How To Clean & Store Food Properly In Your Fridge To Avoid Illness

Image of detergent, sanitiser and clean cloths

Before I started my food business, I had no idea that there is a particular way to store food in the fridge, or how to clean the fridge to avoid food illness. If this is news to you too, then read on…

Pre-business, the inside of our fridge at home was not a place I would always have been proud to show people: it was sometimes messy, with the occasional spills here and there and perhaps the odd dried-out bit of cheese littering the back of a shelf. At one point when the internal light bulb blew, opening the fridge was like looking into a big black hole of cluttered jars and plastic tubs containing… well sometimes I wasn’t even sure.

I often ended up throwing leftover food away as I had no idea how long it had been there. And with everything in such a jumble, it was hard to know what I had. Inevitably, we ended up wasting a lot of food as we had to throw away things that had been forgotten in the ‘fridge-void’.

Once I started the food business I became more aware of the need for a clean and well-organised fridge in the home as well. I learned that if you wipe up spills straight away, keeping your fridge clean will be so much easier. Look at it this way: dried ketchup puddles are really time consuming to scrub off, but freshly spilled ones disappear in 2 seconds with a dampened piece of kitchen towel.

Dried ketchup puddles are really time consuming to scrub off, but freshly spilled ones disappear in 2 seconds with a dampened piece of kitchen towel.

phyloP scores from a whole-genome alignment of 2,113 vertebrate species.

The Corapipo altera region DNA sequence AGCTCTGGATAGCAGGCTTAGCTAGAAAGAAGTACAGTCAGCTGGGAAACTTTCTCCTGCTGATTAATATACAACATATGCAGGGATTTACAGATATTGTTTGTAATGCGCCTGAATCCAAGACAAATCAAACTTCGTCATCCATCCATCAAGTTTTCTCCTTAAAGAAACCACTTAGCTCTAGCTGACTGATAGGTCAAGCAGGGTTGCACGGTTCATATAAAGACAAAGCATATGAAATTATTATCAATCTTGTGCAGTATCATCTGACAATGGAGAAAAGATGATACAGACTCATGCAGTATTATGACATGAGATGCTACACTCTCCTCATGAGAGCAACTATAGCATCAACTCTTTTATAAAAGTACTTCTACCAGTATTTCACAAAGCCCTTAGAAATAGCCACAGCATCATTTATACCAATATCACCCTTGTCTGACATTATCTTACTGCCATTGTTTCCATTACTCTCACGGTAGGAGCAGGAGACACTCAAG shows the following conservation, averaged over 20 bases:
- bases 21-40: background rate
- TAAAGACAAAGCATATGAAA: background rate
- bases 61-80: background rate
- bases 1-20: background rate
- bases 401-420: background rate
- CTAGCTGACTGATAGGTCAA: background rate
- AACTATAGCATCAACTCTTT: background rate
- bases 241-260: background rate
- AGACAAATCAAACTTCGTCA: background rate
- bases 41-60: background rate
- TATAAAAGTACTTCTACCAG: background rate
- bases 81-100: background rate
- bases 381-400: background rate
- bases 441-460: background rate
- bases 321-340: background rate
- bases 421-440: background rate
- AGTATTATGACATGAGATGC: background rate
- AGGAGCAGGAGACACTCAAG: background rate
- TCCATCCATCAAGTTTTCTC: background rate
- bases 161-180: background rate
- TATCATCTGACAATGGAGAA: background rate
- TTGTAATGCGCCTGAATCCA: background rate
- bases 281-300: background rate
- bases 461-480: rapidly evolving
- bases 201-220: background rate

When to clean

In a food business you would do a daily swipe over any stains or remnants of food, and do a deep clean once a week. However, in a domestic setting this is probably unnecessary, especially if you are clearing up any spills and food remnants as you go. Generally a seasonal deep clean – ie every 3 months – is sufficient. Think of your ‘spring clean’ for the fridge as also being a summer, autumn and winter clean.

In my case I find that keeping a cleaning schedule is essential, otherwise time passes and I forget to do various things.

It’s a good idea to do the fridge deep clean the day before you’re about to do a big weekly shop, when the fridge will have less in it.

How to clean the fridge

Remove all the food, checking best-by dates and throwing away out-of-date items. Bacteria multiply really quickly above 5 degrees C so you’ll want to store the food in cool bags with ice blocks while you’re cleaning the fridge.

Remove the shelves and crisper compartments and wash them in hot soapy water. Rinse and wipe dry with a clean tea towel – or even better if you have any – with disposable paper towels such as kitchen roll. Spray the shelves and compartments with sanitizer and wipe dry, again with a disposable paper towel.

There are plenty of sanitisers these days that are surface safe and leave no nasty chemical residues or smells. However, if you prefer not to use these, you can easily prepare a simple fridge cleaning spray with 3 tablespoons of bicarbonate of soda (or baking soda in the USA) with 1 litre of water.